House slippers are all you need to survive Edmonton winters, stay in touch with the world and go green.
As northern Canadians, we understand bare feet are reserved for Tahitian holidays and those two hot days in summer, but it’s sure fun to see how far life can be pushed from the comfort of our slippers.
First, the trek to the outhouse was eliminated, then the journey to the post office was nixed.
And soon, all Edmontonians will be able to help preserve the world without donning a pair of sneakers.
In 1988, the city began its curb-side recycling program and has since fine-tuned and expanded the service. Last week, that expansion took another huge leap forward with the inclusion of multi-family residences.
To be implemented incrementally over the next 18 months, the city’s 118,000 townhouse, apartment and condominium units will receive the convenient recycling service enjoyed by single-family households.
“This brings everything onto a more equitable basis,” says Bill Burn, general manager of the city’s asset management and public works department.
Most multi-family sites opting into the voluntary program will use blue bins that will accept all recyclables – with sorting being performed at the Materials Recovery Facility.
About 15 per cent of complexes will utilize the blue-bag system (which began in 1999 to replace the more costly and less-efficient blue boxes) if they lack sufficient space for a bin.
It may not be as easy as chucking newspapers off of balconies, but it sure beats trudging through the snow to one of the 21 community recycling depots. The depots will remain in place until 2004 ,when their usefulness will be re-evaluated.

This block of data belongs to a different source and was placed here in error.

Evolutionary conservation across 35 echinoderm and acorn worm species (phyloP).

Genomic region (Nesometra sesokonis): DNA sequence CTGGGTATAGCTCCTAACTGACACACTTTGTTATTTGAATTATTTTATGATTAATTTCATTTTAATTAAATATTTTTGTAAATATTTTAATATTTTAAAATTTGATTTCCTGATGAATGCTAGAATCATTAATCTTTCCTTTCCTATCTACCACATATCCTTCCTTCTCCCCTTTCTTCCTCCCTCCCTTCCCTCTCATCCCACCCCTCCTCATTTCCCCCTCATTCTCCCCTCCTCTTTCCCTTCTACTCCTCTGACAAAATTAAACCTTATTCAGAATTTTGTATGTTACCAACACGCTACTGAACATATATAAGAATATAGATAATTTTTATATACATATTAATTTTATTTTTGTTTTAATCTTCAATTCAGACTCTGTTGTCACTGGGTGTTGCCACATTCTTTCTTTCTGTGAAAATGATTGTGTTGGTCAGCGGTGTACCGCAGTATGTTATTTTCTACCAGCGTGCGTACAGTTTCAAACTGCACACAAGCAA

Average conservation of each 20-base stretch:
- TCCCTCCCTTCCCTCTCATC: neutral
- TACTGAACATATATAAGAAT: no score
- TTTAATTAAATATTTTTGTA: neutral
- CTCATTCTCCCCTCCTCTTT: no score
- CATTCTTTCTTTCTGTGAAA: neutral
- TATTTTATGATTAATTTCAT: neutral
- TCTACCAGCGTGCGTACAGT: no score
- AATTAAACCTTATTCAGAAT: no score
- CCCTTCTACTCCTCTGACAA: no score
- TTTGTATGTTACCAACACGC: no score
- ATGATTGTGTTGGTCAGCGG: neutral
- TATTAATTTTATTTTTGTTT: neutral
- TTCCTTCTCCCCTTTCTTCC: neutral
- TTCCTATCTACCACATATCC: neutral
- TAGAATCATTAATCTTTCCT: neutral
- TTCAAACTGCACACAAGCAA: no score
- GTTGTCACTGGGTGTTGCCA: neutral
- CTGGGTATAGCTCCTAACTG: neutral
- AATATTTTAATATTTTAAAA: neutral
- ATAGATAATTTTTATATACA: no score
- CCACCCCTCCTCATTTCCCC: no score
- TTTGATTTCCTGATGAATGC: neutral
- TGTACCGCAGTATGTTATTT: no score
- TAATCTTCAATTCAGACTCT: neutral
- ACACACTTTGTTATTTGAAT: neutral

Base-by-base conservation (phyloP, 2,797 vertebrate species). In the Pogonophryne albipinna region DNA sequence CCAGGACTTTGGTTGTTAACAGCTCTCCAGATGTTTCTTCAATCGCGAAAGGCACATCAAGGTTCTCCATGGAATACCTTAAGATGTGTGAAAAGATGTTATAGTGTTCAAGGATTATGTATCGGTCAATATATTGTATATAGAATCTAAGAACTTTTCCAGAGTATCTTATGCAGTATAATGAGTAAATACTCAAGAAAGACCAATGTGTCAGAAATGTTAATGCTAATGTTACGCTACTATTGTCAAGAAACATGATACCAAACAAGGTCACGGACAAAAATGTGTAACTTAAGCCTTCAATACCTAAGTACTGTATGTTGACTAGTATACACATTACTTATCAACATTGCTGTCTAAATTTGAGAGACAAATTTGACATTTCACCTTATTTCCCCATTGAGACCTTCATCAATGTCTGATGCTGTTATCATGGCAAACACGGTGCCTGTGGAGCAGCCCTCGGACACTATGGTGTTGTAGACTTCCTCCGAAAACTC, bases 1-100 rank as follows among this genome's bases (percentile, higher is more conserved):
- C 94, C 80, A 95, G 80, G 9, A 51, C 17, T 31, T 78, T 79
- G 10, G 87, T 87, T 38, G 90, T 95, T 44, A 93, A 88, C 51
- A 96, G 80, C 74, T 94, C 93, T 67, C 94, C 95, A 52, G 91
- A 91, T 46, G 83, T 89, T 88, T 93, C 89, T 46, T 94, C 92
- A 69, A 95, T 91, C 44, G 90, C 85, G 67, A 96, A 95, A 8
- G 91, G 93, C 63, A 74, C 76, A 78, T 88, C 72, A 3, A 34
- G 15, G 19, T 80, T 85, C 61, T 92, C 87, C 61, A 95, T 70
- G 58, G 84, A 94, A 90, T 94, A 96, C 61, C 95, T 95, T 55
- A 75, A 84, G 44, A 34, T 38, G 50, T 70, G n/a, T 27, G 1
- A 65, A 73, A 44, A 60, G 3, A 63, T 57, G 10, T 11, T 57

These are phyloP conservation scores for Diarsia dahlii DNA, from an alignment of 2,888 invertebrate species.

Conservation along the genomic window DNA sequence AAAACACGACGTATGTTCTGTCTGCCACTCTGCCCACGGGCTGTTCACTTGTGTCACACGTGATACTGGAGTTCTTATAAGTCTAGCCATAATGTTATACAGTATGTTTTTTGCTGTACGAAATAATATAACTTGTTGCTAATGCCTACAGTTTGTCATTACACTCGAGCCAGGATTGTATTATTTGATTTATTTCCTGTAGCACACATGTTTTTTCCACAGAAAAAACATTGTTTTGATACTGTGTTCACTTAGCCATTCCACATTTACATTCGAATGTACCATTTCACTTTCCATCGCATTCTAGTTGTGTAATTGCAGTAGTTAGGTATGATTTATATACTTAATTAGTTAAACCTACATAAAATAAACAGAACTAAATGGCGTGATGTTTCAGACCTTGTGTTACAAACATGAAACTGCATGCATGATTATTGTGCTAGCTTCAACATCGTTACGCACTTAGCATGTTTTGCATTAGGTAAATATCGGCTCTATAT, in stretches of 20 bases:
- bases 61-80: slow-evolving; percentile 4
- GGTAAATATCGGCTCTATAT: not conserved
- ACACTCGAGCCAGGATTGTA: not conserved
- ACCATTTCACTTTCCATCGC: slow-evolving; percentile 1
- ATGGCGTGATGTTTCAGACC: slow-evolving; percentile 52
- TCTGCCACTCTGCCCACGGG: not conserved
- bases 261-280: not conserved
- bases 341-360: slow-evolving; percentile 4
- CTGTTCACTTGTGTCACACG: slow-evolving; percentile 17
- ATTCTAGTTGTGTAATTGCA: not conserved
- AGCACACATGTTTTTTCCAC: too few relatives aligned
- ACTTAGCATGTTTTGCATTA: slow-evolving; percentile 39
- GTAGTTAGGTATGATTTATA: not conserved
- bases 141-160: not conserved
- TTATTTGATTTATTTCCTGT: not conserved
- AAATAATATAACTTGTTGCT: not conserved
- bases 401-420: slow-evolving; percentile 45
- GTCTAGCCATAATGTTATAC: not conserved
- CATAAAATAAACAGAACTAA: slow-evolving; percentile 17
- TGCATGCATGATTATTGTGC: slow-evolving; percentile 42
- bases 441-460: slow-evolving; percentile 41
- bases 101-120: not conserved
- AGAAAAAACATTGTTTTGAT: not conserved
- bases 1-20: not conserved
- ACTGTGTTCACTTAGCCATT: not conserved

The success of the new service relies on the participation of the community, but Edmontonians’ willingness to reuse and recycle has been strong, with about 60 per cent of household waste diverted from the landfill in 2001.
The rate of recycling has remained fairly constant at about 14 per cent since 1988, and the city’s composter now accounts for another 45 per cent.
Another 8,000 tonnes of recyclables are expected to be collected under the new program, pushing the bar higher as Edmonton continues to demonstrate what it means to be green. The main education for Edmonton’s recycling programs happens in Grade 4 classrooms across the city and this program will be promoted there as well.
Burn says city council is counting on youngsters to teach their parents the virtues of recycling.
Students Jeanine Went, 12, Andrew Went, 10, and Kaitlyn Fiveland, 11, attended the multi-family recycling launch last week and represented the commitment young people are making to the environment.
The 4H participants say they have recycling bins available at their schools and they encourage their friends to recycle.
“If they throw a pop can in the garbage, we tell them to put it in the recycling bin,” says the younger Went.
Mayor Bill Smith says he would like to see the city’s satellite communities place a greater emphasis on waste reduction.
“I really think that the surrounding communities should look at a reduction of what they put into landfill and start to work with the city of Edmonton – with our composter,” says Smith.
In 1996, when plans solidified for building North America’s largest composter in Edmonton, surrounding communities did not find it economically feasible to bring portions of their waste to the composter.
Now that the composter is working well, Smith believes there may be hope that will happen.
Waste services in Edmonton, including the new recycling service, are funded from property taxes as well as waste-management fees on utility bills.
The selling prices of reclaimed products like newspapers has varied substantially, depending on the demands of recyclers.
“What you want to hope for is some kind of a sustained secondary industry developing around something, so they can use us as a continual feedstock,” says Burn. “We get good value for the recyclable and they get security of supply.”